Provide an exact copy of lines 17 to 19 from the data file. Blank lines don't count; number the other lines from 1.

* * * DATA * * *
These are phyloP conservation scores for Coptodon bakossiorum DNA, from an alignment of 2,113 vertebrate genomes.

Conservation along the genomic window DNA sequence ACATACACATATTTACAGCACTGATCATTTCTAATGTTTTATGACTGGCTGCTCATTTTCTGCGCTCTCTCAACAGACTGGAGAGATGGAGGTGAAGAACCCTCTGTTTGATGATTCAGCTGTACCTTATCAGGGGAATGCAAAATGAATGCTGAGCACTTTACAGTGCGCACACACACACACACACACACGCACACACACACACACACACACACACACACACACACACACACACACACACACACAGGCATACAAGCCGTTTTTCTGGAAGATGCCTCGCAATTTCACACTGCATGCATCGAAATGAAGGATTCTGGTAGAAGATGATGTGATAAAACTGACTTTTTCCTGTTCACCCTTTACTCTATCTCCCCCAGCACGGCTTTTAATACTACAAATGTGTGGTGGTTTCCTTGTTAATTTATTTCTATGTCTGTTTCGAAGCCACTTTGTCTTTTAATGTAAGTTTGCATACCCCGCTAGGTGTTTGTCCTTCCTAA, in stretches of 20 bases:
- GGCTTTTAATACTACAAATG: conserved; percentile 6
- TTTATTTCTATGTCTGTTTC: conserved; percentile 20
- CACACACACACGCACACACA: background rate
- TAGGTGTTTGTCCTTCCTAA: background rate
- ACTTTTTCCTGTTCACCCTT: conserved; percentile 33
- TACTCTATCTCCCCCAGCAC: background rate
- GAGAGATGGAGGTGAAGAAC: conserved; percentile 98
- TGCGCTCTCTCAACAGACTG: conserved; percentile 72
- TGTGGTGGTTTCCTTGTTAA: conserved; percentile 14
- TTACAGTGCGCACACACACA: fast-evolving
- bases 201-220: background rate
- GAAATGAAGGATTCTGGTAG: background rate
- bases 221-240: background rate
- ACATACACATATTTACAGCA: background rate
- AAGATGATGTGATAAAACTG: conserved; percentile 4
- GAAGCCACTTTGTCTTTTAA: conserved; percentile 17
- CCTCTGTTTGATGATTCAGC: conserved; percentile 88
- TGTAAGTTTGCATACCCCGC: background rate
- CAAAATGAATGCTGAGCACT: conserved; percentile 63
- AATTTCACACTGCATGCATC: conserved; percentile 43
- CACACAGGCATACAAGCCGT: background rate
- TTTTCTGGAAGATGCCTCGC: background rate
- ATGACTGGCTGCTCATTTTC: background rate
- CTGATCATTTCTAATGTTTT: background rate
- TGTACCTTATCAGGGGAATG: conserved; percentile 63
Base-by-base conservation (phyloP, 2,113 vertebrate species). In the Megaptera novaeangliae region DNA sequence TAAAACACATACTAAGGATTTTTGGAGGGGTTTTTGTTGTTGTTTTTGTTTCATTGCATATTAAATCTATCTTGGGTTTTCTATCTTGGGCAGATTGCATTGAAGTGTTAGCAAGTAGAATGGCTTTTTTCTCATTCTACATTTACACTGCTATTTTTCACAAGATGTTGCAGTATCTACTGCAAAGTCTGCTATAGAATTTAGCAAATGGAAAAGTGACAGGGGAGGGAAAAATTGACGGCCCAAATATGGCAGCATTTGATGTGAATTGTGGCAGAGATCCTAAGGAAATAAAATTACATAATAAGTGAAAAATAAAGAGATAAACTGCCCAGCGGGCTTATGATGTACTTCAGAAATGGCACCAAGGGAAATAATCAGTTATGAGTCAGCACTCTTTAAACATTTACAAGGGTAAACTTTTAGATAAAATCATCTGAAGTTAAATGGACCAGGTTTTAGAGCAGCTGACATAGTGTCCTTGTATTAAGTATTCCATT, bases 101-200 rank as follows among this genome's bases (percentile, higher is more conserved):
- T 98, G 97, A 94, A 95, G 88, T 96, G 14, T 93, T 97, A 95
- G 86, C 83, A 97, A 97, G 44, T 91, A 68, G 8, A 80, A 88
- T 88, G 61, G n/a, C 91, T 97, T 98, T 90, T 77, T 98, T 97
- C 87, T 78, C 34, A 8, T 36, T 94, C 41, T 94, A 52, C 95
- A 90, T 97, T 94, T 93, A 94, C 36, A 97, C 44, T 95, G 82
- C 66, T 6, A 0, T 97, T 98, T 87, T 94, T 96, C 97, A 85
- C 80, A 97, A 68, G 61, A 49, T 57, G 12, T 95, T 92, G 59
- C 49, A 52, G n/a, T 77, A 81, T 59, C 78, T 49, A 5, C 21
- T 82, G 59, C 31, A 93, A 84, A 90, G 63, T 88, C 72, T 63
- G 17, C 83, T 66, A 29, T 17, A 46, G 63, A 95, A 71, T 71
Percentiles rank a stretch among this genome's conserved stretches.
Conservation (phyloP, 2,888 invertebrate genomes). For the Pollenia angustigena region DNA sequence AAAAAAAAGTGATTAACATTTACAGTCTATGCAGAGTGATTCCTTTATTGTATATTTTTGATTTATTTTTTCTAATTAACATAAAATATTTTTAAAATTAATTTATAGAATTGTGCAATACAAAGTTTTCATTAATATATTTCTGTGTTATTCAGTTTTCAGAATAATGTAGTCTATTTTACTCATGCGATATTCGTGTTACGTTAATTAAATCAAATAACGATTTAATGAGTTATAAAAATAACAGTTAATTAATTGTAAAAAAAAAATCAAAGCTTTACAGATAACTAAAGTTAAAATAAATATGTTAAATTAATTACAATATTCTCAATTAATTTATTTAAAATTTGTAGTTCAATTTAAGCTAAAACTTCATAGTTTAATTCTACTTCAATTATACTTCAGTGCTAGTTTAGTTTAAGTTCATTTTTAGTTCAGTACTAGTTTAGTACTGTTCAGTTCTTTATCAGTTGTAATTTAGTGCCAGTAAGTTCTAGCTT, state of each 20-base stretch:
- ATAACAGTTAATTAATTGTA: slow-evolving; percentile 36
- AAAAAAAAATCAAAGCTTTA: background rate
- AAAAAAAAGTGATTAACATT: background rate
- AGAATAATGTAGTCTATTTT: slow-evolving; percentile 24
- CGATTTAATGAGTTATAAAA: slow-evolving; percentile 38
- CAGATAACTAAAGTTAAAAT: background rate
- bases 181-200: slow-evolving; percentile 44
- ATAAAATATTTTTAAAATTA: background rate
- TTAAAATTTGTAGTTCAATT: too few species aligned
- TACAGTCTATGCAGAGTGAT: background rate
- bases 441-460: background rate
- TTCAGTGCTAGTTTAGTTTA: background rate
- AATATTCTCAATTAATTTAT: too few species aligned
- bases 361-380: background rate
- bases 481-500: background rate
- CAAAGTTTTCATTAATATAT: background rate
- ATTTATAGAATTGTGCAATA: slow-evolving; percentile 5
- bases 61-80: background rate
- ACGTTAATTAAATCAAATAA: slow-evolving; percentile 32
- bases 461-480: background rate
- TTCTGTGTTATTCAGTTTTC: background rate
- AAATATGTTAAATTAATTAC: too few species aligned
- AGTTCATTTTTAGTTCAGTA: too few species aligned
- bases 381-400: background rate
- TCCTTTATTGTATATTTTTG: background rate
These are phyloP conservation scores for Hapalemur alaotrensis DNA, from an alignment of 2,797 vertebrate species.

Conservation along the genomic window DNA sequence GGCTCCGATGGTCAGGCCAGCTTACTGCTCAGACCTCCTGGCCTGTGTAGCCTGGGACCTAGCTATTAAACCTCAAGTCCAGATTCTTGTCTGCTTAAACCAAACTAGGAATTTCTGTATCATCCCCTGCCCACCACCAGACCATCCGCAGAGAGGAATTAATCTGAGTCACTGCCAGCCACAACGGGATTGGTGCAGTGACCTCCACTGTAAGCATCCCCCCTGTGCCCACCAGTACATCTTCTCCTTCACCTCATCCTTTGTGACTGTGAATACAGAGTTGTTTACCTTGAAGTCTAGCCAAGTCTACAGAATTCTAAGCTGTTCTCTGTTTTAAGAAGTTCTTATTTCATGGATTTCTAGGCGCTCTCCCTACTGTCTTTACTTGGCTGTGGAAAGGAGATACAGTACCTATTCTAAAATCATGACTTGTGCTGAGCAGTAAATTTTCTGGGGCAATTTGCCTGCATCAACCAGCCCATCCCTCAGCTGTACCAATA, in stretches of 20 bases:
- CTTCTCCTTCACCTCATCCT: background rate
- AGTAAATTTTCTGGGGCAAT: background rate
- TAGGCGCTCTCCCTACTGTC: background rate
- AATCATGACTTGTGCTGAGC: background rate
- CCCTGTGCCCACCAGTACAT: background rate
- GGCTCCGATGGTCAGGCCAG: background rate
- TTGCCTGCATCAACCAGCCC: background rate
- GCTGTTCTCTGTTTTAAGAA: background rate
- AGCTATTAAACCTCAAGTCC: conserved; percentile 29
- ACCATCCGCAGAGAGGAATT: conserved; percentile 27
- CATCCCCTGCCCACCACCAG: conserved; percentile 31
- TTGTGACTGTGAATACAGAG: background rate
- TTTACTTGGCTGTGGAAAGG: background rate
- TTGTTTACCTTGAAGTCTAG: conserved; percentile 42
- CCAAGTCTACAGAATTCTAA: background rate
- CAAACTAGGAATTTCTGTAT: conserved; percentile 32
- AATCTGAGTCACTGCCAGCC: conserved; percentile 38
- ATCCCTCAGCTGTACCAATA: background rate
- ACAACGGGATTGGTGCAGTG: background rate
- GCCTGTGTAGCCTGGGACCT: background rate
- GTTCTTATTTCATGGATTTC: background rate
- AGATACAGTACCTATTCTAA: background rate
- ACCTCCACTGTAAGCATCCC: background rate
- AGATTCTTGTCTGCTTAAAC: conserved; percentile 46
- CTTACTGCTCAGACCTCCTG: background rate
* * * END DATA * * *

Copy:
- AAGATGATGTGATAAAACTG: conserved; percentile 4
- GAAGCCACTTTGTCTTTTAA: conserved; percentile 17
- CCTCTGTTTGATGATTCAGC: conserved; percentile 88